The History and Antiquities of London, Westminster, Southwark, and Parts Adjacent, vol. 3
Prince Rupert's House.
derives its name from the number of beech trees that formerly grew upon the scite thereof; amongst which stood a great house, the mansion of the abbot of Ramsey, to receive him during
|his stay at London; and was afterwards called Drewrie-house, from being the residence of sir Drew Druery; it was afterwards in the occupation of prince Rupert. It has been for a long time pulled down, and on its site are several modern houses of brick. At the north-east end of there are a row of alms-houses, founded , pursuant to the will of lady Ann Askew, widow of sir Christopher Askew, lord-mayor of London, , for poor widows of the draper's company, with an allowance of per annum, and half a chaldron of coals, in trust of the drapers company.|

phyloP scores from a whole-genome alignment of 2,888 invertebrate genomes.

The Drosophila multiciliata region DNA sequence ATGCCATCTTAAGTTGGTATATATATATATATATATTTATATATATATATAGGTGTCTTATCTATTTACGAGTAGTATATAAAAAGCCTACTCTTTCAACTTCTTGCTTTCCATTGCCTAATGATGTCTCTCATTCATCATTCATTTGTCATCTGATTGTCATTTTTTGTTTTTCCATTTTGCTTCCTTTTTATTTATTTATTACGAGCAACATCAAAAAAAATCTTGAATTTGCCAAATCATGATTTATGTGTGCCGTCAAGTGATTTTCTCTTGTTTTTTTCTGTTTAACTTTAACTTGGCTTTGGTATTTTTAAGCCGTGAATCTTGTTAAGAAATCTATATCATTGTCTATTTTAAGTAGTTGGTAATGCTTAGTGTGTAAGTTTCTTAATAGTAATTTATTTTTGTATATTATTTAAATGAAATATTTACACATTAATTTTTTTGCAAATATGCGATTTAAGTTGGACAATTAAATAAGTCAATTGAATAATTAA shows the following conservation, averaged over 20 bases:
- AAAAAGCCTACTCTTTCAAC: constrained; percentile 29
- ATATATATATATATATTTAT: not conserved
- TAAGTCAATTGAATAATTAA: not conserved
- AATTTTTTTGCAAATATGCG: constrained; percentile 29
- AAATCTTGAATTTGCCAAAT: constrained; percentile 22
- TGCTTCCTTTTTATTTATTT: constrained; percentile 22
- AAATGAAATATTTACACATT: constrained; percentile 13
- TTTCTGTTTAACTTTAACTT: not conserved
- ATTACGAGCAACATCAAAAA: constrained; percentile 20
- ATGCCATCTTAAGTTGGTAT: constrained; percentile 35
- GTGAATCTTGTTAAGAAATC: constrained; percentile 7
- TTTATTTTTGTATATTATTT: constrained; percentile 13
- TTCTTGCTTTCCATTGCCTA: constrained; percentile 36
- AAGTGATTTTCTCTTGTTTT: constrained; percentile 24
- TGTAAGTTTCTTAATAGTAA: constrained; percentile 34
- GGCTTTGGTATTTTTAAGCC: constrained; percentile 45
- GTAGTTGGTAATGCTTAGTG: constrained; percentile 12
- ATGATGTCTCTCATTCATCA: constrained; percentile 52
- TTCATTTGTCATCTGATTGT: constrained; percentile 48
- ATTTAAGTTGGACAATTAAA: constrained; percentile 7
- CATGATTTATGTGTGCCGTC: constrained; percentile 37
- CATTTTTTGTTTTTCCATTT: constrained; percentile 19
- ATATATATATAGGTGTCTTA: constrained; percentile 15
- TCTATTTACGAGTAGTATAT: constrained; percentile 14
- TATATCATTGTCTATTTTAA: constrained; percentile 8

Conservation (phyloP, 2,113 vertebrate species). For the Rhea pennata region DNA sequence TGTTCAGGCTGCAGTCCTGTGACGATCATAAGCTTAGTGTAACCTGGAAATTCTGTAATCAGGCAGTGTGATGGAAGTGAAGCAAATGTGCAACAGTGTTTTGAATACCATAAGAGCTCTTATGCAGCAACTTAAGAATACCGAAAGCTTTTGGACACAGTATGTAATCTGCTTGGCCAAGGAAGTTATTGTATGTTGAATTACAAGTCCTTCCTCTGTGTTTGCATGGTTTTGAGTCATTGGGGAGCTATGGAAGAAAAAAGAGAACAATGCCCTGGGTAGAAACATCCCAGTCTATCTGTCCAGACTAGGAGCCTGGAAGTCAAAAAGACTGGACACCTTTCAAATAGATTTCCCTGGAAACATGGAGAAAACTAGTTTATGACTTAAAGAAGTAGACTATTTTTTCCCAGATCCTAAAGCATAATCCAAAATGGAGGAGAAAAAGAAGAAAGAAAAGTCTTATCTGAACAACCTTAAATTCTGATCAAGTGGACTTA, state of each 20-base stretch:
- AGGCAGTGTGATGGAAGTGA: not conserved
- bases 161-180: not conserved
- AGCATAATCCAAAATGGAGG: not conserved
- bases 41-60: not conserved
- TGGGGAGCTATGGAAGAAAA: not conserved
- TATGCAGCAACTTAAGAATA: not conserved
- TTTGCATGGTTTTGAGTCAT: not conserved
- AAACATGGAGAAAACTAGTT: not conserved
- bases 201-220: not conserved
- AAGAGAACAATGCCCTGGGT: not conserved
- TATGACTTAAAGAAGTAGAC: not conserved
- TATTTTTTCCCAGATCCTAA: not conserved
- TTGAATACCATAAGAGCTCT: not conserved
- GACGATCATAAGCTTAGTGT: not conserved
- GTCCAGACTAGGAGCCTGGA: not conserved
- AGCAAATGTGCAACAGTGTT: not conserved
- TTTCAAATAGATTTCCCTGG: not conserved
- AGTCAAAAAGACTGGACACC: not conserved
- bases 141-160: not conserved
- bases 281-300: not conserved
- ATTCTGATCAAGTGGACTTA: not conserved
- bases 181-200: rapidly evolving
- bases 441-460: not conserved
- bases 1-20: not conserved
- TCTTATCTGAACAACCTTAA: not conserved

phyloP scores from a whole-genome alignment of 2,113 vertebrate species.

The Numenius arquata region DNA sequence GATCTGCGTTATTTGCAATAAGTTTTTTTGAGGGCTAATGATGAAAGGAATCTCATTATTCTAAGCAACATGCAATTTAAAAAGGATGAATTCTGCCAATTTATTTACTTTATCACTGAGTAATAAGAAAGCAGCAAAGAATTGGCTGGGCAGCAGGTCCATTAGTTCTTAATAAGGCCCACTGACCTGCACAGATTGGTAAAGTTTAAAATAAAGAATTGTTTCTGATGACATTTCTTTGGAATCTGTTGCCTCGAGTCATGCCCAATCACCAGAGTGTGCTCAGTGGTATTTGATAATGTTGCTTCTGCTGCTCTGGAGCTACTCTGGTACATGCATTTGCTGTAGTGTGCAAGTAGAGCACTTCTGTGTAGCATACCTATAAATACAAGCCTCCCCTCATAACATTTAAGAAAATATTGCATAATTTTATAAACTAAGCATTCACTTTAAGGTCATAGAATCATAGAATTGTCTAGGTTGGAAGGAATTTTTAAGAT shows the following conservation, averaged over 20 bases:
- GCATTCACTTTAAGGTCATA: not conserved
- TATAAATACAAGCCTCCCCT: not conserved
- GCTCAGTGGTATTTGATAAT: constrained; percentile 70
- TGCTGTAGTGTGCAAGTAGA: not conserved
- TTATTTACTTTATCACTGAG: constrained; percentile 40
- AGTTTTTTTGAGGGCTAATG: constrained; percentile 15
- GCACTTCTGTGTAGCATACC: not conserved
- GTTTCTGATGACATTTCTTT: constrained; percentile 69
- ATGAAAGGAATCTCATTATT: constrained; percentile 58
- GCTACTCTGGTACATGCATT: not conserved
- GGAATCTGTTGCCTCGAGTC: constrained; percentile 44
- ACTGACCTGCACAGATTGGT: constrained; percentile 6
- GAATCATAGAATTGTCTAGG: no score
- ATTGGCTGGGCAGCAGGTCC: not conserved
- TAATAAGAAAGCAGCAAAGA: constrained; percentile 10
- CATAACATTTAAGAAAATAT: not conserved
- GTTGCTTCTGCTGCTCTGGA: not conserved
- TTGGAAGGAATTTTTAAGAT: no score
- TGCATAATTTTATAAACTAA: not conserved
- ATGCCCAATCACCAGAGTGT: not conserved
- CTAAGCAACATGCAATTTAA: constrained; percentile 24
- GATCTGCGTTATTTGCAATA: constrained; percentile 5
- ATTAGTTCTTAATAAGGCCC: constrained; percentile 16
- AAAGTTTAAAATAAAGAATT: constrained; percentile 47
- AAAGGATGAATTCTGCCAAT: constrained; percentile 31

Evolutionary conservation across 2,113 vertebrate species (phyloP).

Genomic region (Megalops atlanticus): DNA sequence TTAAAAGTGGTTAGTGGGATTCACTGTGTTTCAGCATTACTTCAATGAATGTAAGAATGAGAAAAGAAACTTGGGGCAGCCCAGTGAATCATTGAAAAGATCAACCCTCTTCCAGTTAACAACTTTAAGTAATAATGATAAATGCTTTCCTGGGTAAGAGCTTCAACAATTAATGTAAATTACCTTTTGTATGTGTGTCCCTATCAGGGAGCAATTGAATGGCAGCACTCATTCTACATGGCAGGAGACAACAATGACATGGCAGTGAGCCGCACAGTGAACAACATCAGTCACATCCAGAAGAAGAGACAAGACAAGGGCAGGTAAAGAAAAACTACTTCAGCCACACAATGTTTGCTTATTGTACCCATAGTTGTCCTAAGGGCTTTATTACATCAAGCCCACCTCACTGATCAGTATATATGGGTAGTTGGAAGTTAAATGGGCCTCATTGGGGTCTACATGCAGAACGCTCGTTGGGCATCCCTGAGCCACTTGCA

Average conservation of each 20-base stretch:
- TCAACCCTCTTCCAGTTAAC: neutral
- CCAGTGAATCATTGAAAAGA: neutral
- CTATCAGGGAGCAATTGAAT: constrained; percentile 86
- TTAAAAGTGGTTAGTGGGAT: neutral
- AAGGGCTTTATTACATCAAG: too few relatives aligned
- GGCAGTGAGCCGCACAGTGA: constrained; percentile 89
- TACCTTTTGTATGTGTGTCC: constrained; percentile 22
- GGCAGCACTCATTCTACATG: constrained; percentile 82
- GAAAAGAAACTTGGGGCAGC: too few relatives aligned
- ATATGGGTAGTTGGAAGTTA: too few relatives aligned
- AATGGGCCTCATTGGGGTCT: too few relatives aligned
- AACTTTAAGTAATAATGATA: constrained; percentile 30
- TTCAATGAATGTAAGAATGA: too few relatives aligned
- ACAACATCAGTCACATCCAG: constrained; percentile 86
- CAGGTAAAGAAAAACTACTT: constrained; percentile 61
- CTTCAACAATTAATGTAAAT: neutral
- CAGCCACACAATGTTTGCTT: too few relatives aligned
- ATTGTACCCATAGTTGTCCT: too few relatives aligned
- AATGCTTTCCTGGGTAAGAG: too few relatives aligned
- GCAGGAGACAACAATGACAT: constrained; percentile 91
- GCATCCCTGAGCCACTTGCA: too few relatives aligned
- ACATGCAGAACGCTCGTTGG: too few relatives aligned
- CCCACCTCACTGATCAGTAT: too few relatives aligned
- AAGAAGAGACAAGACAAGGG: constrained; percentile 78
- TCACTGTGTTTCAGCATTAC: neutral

These alms-houses have a venerable appearance, the doorways and windows being formed of stone; the latter are square, with heavy millions of stone. Against the east wall of this building, are the arms of the drapers company, and, beneath, a blank shield, with .